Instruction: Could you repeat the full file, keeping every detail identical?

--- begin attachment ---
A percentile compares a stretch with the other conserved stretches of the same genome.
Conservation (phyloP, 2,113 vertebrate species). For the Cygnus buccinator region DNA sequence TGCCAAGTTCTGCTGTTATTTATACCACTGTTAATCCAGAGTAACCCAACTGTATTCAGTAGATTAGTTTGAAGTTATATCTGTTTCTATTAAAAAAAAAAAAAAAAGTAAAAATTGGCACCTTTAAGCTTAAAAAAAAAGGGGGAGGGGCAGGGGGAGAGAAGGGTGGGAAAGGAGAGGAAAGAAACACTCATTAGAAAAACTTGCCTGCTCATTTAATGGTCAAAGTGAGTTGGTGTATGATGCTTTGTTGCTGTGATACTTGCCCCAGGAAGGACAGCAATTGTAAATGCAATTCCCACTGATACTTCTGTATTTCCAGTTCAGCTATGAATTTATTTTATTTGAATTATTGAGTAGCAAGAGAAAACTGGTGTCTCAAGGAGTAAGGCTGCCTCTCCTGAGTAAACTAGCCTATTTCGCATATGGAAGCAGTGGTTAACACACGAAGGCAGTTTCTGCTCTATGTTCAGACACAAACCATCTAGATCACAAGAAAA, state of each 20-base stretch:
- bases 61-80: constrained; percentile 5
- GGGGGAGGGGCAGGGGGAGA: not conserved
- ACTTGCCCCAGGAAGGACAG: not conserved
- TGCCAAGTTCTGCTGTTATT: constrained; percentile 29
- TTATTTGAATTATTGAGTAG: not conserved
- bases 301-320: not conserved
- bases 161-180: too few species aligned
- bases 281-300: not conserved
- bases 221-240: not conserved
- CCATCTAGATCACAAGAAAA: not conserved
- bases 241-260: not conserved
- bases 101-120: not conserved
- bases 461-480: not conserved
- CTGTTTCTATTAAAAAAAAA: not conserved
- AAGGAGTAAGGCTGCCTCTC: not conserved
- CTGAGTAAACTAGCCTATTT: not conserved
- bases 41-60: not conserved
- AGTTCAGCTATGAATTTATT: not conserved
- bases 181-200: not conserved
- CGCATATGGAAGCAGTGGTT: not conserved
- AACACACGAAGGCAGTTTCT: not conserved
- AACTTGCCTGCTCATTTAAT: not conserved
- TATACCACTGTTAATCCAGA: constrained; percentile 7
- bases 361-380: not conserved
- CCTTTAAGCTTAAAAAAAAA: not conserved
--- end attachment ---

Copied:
A percentile compares a stretch with the other conserved stretches of the same genome.
Conservation (phyloP, 2,113 vertebrate species). For the Cygnus buccinator region DNA sequence TGCCAAGTTCTGCTGTTATTTATACCACTGTTAATCCAGAGTAACCCAACTGTATTCAGTAGATTAGTTTGAAGTTATATCTGTTTCTATTAAAAAAAAAAAAAAAAGTAAAAATTGGCACCTTTAAGCTTAAAAAAAAAGGGGGAGGGGCAGGGGGAGAGAAGGGTGGGAAAGGAGAGGAAAGAAACACTCATTAGAAAAACTTGCCTGCTCATTTAATGGTCAAAGTGAGTTGGTGTATGATGCTTTGTTGCTGTGATACTTGCCCCAGGAAGGACAGCAATTGTAAATGCAATTCCCACTGATACTTCTGTATTTCCAGTTCAGCTATGAATTTATTTTATTTGAATTATTGAGTAGCAAGAGAAAACTGGTGTCTCAAGGAGTAAGGCTGCCTCTCCTGAGTAAACTAGCCTATTTCGCATATGGAAGCAGTGGTTAACACACGAAGGCAGTTTCTGCTCTATGTTCAGACACAAACCATCTAGATCACAAGAAAA, state of each 20-base stretch:
- bases 61-80: constrained; percentile 5
- GGGGGAGGGGCAGGGGGAGA: not conserved
- ACTTGCCCCAGGAAGGACAG: not conserved
- TGCCAAGTTCTGCTGTTATT: constrained; percentile 29
- TTATTTGAATTATTGAGTAG: not conserved
- bases 301-320: not conserved
- bases 161-180: too few species aligned
- bases 281-300: not conserved
- bases 221-240: not conserved
- CCATCTAGATCACAAGAAAA: not conserved
- bases 241-260: not conserved
- bases 101-120: not conserved
- bases 461-480: not conserved
- CTGTTTCTATTAAAAAAAAA: not conserved
- AAGGAGTAAGGCTGCCTCTC: not conserved
- CTGAGTAAACTAGCCTATTT: not conserved
- bases 41-60: not conserved
- AGTTCAGCTATGAATTTATT: not conserved
- bases 181-200: not conserved
- CGCATATGGAAGCAGTGGTT: not conserved
- AACACACGAAGGCAGTTTCT: not conserved
- AACTTGCCTGCTCATTTAAT: not conserved
- TATACCACTGTTAATCCAGA: constrained; percentile 7
- bases 361-380: not conserved
- CCTTTAAGCTTAAAAAAAAA: not conserved